Cuba hopes for Washington's full embrace
Will Grant, BBC News, Havana
There are many significant dates in the Cuban Revolution.
On 1 January 1959 Fidel Castro's fighters rolled victoriously into Havana having overthrown the Batista regime.
But 17 December 2014 was as momentous a day as any in the revolution's 56-year history, one that many Cubans thought they would never live to see: the announcement of a diplomatic thaw with Washington.
As some broadcasters carried the news, they split the screen in two. Raul Castro on one side with President Obama speaking on the other.
The two leaders - indeed, Havana and Washington - were singing from the same song-sheet for the first time in over five decades.
Diplomatically, it was a bold move.
The presidents announced that the mutual goodwill had already begun with a swap of high-profile prisoners: USAID contractor Alan Gross released in return for the remaining members of the Cuban Five in jail in the US.
Most importantly, though, full diplomatic ties, frozen since January 1961, would be re-instated. Embassies would be re-opened and ambassadors appointed to their respective capitals.
But now the dust of the initial announcement is beginning to settle, ordinary people on both sides of the Florida Straits are trying to work out what it means for them and their families.
With travel restrictions being eased, more US citizens will inevitably visit the communist island in 2015.
"If relations normalise with the US, I think people from third countries will also feel more comfortable coming to Cuba for travel and work", says Orlando, the owner of a small bed-and-breakfast in Havana's old town.
"More tourism will be good for everyone. When the hotels are overbooked, people come to private homes."
But it is not just Orlando who is looking forward with positivity.
Everyone you speak to in Cuba's emerging private sector - restaurant owners, taxi drivers, people on the fringes of the state-dominated tourism trade - are cautiously optimistic about the next few years.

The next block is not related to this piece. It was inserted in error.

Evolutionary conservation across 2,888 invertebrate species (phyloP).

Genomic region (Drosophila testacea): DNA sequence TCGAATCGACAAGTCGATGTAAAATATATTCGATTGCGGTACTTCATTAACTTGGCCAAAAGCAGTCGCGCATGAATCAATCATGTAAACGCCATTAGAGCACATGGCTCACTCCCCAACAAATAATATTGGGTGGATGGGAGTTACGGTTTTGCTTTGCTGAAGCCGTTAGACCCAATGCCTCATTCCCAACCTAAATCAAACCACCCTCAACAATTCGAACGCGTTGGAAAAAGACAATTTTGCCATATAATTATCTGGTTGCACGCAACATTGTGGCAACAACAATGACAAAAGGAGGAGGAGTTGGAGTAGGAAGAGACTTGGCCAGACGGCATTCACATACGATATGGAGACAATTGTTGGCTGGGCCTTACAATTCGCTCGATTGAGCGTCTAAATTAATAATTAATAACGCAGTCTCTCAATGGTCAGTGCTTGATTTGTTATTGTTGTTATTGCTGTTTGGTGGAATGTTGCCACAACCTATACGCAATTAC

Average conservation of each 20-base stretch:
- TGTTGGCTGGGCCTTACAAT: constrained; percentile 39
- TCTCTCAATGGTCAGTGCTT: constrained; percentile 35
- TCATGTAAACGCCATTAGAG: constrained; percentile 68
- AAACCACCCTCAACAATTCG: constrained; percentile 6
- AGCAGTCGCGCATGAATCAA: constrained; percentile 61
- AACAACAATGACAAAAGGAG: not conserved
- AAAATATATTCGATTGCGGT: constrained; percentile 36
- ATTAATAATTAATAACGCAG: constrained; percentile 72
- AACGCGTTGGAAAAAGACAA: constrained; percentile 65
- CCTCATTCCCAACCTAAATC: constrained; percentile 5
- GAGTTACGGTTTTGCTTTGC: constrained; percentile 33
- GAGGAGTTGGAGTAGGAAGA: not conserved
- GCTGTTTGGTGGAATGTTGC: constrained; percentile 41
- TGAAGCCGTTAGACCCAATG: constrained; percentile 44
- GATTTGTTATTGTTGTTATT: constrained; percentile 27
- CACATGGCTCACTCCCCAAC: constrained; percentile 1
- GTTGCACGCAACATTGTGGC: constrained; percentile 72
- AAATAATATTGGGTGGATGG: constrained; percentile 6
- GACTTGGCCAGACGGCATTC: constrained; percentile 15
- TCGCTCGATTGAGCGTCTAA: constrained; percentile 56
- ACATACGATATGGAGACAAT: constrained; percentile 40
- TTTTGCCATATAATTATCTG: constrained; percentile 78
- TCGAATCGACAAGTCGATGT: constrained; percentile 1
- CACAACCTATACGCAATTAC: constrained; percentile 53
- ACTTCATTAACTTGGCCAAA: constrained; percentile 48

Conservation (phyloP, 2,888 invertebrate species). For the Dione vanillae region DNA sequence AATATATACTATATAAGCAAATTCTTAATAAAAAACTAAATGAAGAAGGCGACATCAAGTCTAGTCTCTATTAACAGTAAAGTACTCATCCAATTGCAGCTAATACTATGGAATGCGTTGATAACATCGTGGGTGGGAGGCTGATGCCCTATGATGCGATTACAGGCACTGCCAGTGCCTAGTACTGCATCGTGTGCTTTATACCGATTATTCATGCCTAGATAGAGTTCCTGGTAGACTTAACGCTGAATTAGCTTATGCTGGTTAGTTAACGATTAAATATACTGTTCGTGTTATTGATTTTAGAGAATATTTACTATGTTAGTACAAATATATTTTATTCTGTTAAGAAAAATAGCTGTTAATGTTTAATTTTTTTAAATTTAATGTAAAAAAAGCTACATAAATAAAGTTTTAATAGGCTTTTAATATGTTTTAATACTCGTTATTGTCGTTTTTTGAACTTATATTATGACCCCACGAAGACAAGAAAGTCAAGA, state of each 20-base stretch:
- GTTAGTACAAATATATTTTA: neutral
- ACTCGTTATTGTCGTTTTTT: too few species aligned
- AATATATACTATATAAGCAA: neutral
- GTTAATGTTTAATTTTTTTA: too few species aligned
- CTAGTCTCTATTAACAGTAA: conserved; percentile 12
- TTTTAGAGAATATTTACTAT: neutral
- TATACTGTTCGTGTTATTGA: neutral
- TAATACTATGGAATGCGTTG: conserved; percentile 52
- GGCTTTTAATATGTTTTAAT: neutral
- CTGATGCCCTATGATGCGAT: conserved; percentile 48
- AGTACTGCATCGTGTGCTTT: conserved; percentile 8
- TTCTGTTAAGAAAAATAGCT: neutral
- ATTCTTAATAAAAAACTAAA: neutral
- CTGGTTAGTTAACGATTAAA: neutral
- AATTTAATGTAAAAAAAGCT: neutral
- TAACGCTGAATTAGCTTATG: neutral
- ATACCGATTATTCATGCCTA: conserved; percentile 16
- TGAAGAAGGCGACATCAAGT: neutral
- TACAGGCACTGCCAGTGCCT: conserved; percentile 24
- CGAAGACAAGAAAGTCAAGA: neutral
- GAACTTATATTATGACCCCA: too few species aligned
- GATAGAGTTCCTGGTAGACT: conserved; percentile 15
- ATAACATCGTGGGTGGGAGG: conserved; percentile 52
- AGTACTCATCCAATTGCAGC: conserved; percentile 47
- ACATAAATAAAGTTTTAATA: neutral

"Vamos a ver", they say, a non-committal Cuban phrase simply meaning "we'll see".
Ultimately, though, the new measures feel like change, and for many in Cuba, change can only be a good thing.
President Castro also knew that things could not go on as they had done until now.
Cuba was too dependent on oil-rich Venezuela's largesse to continue along the same path it had throughout the Cold War.
With the oil price plummeting, he spied a unique window of opportunity for detente with the old enemy.
"I've seen an extraordinary degree of political will, it's surprised me", says Jesus Arboleya, former Cuban consul to Washington. "But that's not to say that the problems have been resolved nor that there won't be bumps in the road ahead."
Almost pre-empting those bumps, Raul Castro was adamant that the country's socialist model was not coming to an end in his final address of 2014.
"There are profound differences between the governments of the US and Cuba that include differing concepts about national sovereignty, democracy, political models and international relations," he said as he closed parliament for the year.